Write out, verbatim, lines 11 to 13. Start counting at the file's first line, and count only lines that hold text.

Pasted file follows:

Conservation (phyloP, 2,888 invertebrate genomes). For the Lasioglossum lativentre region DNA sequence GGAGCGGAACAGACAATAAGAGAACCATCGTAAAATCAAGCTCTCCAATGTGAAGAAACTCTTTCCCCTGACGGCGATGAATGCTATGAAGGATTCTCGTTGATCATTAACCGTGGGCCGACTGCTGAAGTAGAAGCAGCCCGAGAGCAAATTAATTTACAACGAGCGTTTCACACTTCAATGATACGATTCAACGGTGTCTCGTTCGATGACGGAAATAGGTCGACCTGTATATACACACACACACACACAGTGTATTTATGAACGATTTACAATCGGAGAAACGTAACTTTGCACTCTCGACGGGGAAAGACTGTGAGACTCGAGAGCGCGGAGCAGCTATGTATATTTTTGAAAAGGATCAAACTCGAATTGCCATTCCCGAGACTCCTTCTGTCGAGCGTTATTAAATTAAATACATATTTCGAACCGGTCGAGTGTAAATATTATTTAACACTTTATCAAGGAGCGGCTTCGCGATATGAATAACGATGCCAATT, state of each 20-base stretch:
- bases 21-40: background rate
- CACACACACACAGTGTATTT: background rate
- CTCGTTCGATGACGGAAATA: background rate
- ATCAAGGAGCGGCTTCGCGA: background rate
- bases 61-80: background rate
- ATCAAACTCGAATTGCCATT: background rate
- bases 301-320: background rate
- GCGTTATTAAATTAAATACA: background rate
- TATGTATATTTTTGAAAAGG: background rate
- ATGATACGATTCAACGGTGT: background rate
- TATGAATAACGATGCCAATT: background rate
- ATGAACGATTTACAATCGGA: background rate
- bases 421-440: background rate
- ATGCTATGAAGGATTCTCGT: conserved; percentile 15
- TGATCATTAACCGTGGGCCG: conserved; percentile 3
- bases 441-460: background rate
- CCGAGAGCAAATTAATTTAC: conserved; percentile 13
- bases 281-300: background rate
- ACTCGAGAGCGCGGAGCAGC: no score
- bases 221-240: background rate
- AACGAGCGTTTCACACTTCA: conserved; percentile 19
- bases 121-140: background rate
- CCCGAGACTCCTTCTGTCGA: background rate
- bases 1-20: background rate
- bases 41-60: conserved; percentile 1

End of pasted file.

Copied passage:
- ATGATACGATTCAACGGTGT: background rate
- TATGAATAACGATGCCAATT: background rate
- ATGAACGATTTACAATCGGA: background rate